A House bill aimed at addressing concerns related to illegal gambling operations in Florida has successfully passed its second committee, though lingering apprehensions persist regarding unintended consequences and potential ambiguity.
HB 189, which recently gained approval from the House Appropriations Committee, focuses on escalating penalties for operating unlawful gambling establishments and illegal slot machines, Florida Politics reported.
The bill, sponsored by Rep. Michelle Salzman, seeks to impose fines for violations and prohibits the advertisement of unauthorized betting establishments.
Salzman asserted that the legislation addresses the infiltration of adult arcades and internet cafes into communities, aiming to cut off financial support for illicit activities such as drug trade and human trafficking. The bill also aims to protect consumers from the addictive nature of gambling on machines lacking proper consumer protection.
Despite passing the committee, the bill faced resistance and concerns from several members, including Reps. Dan Daley, Christopher Benjamin, Mike Gottlieb, and Patricia Williams. Williams expressed wariness about unintended consequences and communicated a desire to find compromises to support the bill.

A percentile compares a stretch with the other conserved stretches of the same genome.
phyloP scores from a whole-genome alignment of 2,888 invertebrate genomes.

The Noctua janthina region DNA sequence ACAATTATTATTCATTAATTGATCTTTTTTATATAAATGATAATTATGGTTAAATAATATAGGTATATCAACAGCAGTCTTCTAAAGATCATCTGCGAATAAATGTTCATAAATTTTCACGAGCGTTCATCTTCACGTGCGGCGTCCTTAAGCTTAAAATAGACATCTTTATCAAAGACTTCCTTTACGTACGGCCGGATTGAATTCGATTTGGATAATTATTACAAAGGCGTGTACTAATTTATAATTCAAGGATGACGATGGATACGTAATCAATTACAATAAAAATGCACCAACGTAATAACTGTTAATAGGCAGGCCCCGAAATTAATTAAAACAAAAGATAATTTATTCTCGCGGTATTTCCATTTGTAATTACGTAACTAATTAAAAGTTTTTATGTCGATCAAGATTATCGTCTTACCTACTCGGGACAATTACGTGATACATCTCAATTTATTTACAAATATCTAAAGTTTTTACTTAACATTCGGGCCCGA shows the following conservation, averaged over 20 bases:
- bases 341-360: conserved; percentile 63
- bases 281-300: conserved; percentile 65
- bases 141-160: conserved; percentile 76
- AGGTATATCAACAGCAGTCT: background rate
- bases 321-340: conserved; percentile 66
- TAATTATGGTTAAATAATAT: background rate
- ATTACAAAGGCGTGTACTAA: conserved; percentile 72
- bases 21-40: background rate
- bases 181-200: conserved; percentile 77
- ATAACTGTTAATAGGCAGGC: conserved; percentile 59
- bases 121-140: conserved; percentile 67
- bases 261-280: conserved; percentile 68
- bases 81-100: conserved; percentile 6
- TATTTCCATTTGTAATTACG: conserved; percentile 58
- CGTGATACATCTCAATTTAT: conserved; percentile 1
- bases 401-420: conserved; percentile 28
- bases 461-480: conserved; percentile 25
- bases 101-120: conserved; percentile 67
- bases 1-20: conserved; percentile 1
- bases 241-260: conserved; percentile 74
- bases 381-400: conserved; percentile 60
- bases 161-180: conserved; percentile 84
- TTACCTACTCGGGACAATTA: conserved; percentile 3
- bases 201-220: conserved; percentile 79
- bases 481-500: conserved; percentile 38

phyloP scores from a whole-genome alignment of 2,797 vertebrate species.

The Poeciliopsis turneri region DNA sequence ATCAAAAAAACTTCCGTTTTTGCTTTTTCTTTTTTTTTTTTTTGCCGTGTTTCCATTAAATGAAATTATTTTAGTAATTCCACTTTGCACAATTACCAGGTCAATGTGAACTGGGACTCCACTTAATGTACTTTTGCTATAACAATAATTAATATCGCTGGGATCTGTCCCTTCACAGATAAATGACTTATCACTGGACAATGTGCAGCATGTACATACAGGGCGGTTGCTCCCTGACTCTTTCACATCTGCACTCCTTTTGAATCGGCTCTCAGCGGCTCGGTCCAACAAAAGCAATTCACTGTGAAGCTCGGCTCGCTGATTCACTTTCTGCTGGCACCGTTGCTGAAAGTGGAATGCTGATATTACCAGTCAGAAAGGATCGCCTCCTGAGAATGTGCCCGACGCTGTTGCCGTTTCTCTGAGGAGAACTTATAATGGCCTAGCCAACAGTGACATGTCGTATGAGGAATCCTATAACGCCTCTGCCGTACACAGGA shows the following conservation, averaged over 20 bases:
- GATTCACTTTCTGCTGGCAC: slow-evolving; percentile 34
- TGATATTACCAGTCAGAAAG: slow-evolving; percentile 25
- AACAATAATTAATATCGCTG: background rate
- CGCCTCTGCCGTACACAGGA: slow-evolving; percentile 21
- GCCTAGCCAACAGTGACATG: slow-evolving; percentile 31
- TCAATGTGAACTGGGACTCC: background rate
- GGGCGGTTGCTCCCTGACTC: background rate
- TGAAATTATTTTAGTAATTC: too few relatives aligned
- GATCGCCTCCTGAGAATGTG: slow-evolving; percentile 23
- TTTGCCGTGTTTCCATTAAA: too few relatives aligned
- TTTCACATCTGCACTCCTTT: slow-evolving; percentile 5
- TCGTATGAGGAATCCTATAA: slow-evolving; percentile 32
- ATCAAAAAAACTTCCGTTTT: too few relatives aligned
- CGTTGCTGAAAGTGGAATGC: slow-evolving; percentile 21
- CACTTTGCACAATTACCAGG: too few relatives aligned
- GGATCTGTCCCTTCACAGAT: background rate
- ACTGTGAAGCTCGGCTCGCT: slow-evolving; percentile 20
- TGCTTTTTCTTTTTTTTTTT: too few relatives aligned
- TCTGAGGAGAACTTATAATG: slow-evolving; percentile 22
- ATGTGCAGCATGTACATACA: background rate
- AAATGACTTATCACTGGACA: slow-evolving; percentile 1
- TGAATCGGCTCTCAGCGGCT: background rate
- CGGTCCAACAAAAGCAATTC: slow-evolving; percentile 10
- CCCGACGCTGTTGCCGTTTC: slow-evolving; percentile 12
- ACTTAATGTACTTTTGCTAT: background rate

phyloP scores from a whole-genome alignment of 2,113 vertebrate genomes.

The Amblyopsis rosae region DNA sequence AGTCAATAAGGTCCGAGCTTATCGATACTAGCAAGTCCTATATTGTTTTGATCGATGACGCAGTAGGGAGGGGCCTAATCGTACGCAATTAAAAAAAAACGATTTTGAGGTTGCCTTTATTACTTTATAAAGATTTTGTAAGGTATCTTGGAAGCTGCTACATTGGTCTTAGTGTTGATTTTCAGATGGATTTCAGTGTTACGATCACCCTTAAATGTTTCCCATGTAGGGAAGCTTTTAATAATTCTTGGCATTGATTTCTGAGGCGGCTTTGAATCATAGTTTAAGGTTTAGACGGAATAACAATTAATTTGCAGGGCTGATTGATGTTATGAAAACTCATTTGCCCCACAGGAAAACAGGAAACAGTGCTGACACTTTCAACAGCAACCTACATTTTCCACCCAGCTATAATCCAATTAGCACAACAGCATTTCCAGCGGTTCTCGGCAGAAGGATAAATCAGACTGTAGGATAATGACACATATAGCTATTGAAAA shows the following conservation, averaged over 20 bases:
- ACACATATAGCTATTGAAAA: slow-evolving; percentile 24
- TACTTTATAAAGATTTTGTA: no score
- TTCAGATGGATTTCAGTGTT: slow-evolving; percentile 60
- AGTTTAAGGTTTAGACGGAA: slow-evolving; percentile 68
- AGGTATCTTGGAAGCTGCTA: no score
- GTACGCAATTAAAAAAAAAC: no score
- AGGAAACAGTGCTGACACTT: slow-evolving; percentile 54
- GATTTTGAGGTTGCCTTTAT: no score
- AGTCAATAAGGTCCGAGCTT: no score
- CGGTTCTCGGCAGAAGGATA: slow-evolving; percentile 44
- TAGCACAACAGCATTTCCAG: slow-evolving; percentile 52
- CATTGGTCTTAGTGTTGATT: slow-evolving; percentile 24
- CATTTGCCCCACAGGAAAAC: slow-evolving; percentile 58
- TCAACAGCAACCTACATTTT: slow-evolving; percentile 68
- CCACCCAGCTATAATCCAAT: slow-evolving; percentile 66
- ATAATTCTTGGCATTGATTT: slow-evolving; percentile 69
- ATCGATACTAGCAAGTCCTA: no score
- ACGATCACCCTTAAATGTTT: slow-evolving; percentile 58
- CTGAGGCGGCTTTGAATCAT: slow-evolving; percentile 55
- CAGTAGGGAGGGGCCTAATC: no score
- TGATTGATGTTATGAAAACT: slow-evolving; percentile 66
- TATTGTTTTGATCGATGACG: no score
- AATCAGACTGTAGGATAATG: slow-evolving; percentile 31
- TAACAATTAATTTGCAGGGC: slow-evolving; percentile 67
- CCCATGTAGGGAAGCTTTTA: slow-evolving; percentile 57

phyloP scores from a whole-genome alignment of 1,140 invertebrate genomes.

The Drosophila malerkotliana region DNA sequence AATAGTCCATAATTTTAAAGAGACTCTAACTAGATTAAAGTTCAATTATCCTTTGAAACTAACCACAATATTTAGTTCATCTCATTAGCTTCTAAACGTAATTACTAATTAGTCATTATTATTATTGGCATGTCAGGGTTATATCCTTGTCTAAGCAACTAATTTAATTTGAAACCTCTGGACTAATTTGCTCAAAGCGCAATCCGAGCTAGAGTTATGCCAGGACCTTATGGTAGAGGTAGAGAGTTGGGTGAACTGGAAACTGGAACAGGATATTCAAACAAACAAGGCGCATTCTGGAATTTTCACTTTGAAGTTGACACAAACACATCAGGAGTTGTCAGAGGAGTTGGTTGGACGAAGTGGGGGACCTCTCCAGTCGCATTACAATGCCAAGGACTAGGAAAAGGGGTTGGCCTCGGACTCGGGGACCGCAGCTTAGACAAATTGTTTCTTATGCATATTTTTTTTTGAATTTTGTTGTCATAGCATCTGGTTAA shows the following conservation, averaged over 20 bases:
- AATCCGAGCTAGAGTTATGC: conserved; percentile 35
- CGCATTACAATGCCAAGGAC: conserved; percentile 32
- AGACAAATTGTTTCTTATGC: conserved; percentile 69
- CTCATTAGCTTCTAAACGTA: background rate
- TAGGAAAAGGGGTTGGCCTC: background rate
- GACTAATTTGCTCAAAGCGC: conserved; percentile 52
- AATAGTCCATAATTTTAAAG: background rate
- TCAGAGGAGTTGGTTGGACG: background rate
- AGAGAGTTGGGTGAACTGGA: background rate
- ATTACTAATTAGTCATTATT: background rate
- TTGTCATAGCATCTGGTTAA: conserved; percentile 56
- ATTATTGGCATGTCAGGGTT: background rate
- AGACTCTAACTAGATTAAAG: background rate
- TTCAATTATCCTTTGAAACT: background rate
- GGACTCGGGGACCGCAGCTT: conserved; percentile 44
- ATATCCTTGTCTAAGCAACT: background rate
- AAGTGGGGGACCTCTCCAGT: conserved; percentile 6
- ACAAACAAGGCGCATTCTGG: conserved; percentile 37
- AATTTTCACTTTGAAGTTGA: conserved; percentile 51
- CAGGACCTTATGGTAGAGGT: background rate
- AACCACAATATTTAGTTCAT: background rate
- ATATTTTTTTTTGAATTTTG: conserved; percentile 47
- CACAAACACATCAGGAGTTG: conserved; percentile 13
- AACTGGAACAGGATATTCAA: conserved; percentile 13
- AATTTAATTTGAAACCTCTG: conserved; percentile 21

Daley raised concerns about the broad language of the bill, suggesting that it might ensnare individuals unknowingly. Gottlieb focused on language related to managers, expressing worries about low-level managers being unaware of gaming violations.
Salzman defended the bill, emphasizing that it includes the term "knowingly" in the statute concerning charges against managers in establishments with illegal slot machines. However, Benjamin highlighted that even if charges are ultimately dropped, a felony interaction could still negatively impact individuals' lives.
A representative from the amusement machine industry, Jonathan Zachem, voiced concerns about unintended consequences and potential strain on local resources, arguing that managers unaware of gaming violations could burden the criminal justice system, the report said.
Salzman's bill would elevate the penalty for maintaining a gambling house from a second-degree misdemeanor to a third-degree felony. The legislation also establishes penalties for trafficking in slot machines, with fines collected allocated to the Pari-mutuel Wagering Trust Fund for enforcement efforts by the Florida Gaming Control Commission.
The bill, which has cleared two committees, is set to proceed to the Judiciary committee. A comparable Senate bill (SB 1046) has cleared one of its three committee stops.